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Category 4: Hurricane Ian is coming
Tropical storm to hit Tattnall as early as Friday afternoon
Hurricane Ian map, updated Wednesday, September 28 at 8 a.m.

After early predictions of a more active hurricane season, people on the East and Gulf coasts of the United States were looking forward to the possibility of a hurricane season with no hurricanes making landfall on or around the southeast United States. Currently, there have been nine named tropical storms and four hurricanes which have drifted away and broke up in the north Atlantic. But September came and brought Ian, the tenth named tropical storm which has just become a hurricane south of Cuba and is scheduled to enter the Gulf of Mexico Tuesday morning.  

Tampa Florida seems to be in the crosshairs of the storm at the moment, and the cone of possibility currently includes South Georgia.  If the current projections don’t change, Tattnall County could experience 40 mph winds on the night of Friday, September 30 and early Saturday morning.  It currently appears the storm will pass through quickly.  If that prediction does not change, the county can expect rainfall of three to five inches. 

Almost certainly, the projections will change as zero hour approaches which could create conditions where little or no rain or wind damage occurs, but the opposite is also true. The best approach to preparation is to pray for the best and expect the worst. 

Here are a few simple steps to get ready.  First, if you have a generator, pour in fresh gas, check the oil, crank it and check all outlets using a multi-meter.  If no multi-meter is available, use an electric appliance such as a small fan or electric lamp to check all 115 volt outlets.  Use an appropriate appliance such as a 230 volt window air-conditioner to check 230 volt outlets. Purchase enough fuel for several days.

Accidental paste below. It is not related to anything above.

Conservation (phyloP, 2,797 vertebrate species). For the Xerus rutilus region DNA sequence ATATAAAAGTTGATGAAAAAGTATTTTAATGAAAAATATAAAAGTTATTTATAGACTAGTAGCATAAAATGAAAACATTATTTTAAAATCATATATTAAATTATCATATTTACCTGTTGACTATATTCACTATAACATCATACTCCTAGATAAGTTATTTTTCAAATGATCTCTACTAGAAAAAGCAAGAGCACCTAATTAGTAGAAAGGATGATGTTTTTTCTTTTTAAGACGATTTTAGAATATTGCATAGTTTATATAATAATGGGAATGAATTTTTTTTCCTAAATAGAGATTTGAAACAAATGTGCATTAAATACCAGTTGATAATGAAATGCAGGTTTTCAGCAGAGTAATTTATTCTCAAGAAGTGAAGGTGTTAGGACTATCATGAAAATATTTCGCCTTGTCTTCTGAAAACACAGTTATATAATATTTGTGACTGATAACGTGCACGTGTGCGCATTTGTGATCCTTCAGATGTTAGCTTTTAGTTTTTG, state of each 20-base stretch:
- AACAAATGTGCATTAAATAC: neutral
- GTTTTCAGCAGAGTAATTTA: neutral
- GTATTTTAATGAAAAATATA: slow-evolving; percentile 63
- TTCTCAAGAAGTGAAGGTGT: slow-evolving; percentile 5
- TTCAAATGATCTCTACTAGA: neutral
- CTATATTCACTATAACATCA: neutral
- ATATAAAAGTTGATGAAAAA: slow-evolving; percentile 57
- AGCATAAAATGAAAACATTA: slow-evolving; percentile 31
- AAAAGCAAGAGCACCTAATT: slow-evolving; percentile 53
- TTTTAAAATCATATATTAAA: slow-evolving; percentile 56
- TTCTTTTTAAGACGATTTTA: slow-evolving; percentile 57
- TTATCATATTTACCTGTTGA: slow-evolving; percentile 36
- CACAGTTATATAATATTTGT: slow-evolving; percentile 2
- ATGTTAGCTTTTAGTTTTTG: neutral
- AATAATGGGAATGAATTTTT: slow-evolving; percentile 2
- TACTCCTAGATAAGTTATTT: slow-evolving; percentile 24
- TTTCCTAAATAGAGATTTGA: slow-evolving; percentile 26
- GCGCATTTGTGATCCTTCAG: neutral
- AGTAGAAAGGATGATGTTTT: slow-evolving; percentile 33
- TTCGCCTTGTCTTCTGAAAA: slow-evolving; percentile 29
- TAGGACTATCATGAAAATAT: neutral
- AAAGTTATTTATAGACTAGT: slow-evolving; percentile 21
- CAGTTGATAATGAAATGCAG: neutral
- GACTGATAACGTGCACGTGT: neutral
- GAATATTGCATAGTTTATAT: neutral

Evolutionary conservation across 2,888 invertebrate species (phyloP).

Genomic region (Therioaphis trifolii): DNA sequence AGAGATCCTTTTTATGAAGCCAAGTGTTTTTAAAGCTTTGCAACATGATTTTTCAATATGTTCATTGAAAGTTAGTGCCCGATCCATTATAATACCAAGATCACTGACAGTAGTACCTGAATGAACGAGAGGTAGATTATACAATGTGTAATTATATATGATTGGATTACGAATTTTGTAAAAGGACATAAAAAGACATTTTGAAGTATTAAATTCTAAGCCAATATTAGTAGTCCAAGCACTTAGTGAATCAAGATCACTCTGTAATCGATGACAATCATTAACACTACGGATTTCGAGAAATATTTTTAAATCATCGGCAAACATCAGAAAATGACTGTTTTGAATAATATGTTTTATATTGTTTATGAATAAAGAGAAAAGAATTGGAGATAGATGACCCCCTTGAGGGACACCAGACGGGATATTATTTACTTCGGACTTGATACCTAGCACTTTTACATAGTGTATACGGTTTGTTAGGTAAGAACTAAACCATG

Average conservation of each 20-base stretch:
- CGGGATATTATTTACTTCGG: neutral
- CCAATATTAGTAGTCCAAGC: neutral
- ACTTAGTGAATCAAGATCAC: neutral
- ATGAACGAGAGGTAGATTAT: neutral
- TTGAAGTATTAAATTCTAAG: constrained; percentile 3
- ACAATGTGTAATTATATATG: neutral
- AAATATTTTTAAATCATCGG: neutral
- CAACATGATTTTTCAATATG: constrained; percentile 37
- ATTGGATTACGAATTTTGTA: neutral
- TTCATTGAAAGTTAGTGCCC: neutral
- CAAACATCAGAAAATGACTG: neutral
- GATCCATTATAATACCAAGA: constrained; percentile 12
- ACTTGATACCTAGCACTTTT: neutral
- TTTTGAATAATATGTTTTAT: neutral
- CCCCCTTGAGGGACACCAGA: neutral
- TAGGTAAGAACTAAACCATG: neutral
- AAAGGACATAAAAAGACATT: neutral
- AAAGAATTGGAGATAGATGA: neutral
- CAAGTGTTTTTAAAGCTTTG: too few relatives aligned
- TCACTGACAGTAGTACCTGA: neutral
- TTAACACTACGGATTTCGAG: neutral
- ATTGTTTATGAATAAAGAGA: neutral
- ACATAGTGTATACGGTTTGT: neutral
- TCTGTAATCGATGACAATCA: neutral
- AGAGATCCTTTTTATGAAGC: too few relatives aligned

When using a generator to run freezers, refrigerators or water pumps, it is easier to run a heavy duty extension cord directly to the appliance. If the generator is hooked into the electrical system of the house, make sure the main breaker is open so electricity is not pushed back onto electrical power grid that linemen may be repairing or downed lines which could produce an electrical hazard.  If the generator is to be hooked into the home electrical system, get a qualified electrician to complete the hookup in advance.

Do not operate a gasoline or LP gas generator indoors.  This is particularly dangerous during winter storms when people are tempted to bring those units indoors for convenience.  Additionally, cooking with an LP gas cooker such as camp stoves or a fish cooker should always be done outdoors.  Carbon dioxide is deadly.

Since there is potential for power outages, filling quart or gallon milk or other plastic jugs with water and freezing them will help freezers stay colder longer.  Putting these frozen jugs of water on the top shelves of refrigerators effectively turn a refrigerator into an old fashion ice box and can help save refrigerated foods. Also, the frozen jugs can be used in coolers to preserve perishable foods.  Keep refrigerators and freezers closed as much as possible.

Water can be stored in bathtubs, large plastic containers or five gallon buckets which can be used to flush commodes. 

Shop early and buy drinking water (if a well and electric generator is not available) along with non-perishable foods sufficient for several days.  We have been fortunate in Tattnall County as Canoochee EMC and Georgia Power are really efficient at getting downed power lines up and running in a minimum amount of time.  Still hours can turn into days if the wind and rains are sufficient, and hurricanes are notoriously unpredictable. A good example is Hurricane Fiona that came ashore at Nova Scotia on Saturday, September 24, and completely washed away homes on the coast.  Dazed Newfoundlanders said Juan, a category 2 hurricane that came ashore in 2003, looked like a foggy morning by contrast.

Although Ian does not appear to be a really dangerous hurricane at the present, family evacuation plans should be in place well in advance so the route and destination are not last minute decisions. 

Preparation can lessen the effects, and that must be done as soon and as thoroughly as possible.  Right now the local outlook is reasonably good, but that could change rapidly.